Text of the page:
Perception and production of English tense/lax vowel contrasts by Korean speakers from two different dialects


Research questions: Although much research has examined the L1 influence on non-native speech perception and production, few studies have investigated the effect of L1 dialects on L2 speech perception and production (Escudero et al. 2012). To fill this gap, this study investigates the influence of L1 dialects on the perception and production of English tense/lax vowel contrasts by native speakers of Korean from two different dialectal backgrounds, namely Seoul Korean (SK) and Kyungsang Korean (KK). They were chosen based on dialectal factors which differ in their use of vowel duration which potentially affects their perception and production of non-native contrasts. Method: Twenty Korean speakers (10 SK, 10 KK) completed perception and production experiments. In perception, the listeners were tested on their ability to discriminate English tense/lax vowel contrasts in /pVb/ and /pVp/ contexts (Lengeris 2009), evaluating the effect of the shortening of vowels before voiceless stops on their perception in a categorical discrimination test. Production tests examined Korean speakers’ production accuracy of the English tense/lax vowel contrasts in voiced (/CVd/) and voiceless (/CVt/) contexts. Their production accuracy was assessed by native speaker judgments and acoustic analysis. Results: The perception test revealed that SK and KK groups did not differ as a function of L1 dialects, and both Korean groups showed similar patterns of perceptual sensitivity to the target vowels. The effect of context on the discrimination of the English contrasts showed that both SK and KK listeners were sensitive to durational cues. However, Korean listeners were not simply comparing the duration in discriminating the two vowel contrasts. There existed an easier vowel contrast in one context than the other for Korean listeners although the duration difference between the two vowels was similar across contexts (i.e. /pup/-/pʊp/). This suggests that Korean listeners use both durational and spectral cues to discriminate the contrast, and L2 vowel perception is a complex interplay between spectral and durational cues. The production test also showed that SK and KK speakers did not differ in production accuracy, and both Korean groups have difficulty in producing the English tense/lax vowel contrasts in a native-like way. Both Korean groups over-relied on vowel duration to distinguish the English front vowel contrast /i/-/ɪ/ in both contexts, whereas both groups showed no or minimal duration differences in the back vowel contrast /u/-/ʊ/. Conclusions: Korean speakers’ degree of accuracy in perceiving and producing the English tense/lax vowel contrasts, as well as the extent to which their performance influenced by consonantal contexts, did not vary as a function of dialectal background. This suggests that the availability of durational information in an L1 dialect may not affect the process of making use of spectral and durational information in an L2.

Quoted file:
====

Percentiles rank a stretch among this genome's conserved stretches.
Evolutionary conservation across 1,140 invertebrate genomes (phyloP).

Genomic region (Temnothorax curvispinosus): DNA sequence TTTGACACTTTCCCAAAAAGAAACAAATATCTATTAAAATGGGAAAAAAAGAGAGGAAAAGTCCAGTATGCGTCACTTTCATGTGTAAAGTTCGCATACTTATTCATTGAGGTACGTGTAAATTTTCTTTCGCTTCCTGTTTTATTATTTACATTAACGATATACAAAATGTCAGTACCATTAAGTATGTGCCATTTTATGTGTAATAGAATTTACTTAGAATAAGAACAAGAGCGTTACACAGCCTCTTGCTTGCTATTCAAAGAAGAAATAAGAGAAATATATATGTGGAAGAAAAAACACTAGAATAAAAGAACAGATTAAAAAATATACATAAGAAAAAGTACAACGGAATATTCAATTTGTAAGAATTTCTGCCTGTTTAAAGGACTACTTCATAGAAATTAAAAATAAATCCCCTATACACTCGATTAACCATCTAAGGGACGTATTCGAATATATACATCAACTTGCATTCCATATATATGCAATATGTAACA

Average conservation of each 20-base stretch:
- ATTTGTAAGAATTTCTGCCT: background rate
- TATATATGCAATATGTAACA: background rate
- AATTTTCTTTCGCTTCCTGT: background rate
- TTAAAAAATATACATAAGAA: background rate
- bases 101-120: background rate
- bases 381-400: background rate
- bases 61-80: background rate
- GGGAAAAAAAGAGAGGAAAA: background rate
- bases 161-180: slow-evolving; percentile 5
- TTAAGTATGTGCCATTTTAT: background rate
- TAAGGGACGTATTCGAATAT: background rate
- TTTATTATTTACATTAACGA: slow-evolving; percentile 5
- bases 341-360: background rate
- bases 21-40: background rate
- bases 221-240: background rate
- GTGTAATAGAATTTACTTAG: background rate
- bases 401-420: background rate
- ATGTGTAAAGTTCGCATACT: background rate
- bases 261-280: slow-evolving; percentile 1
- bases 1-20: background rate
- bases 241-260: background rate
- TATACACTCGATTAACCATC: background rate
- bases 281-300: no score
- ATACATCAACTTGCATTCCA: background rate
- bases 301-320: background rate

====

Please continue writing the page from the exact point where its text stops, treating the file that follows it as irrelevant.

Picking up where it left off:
Charles University, Prague, Czech Republic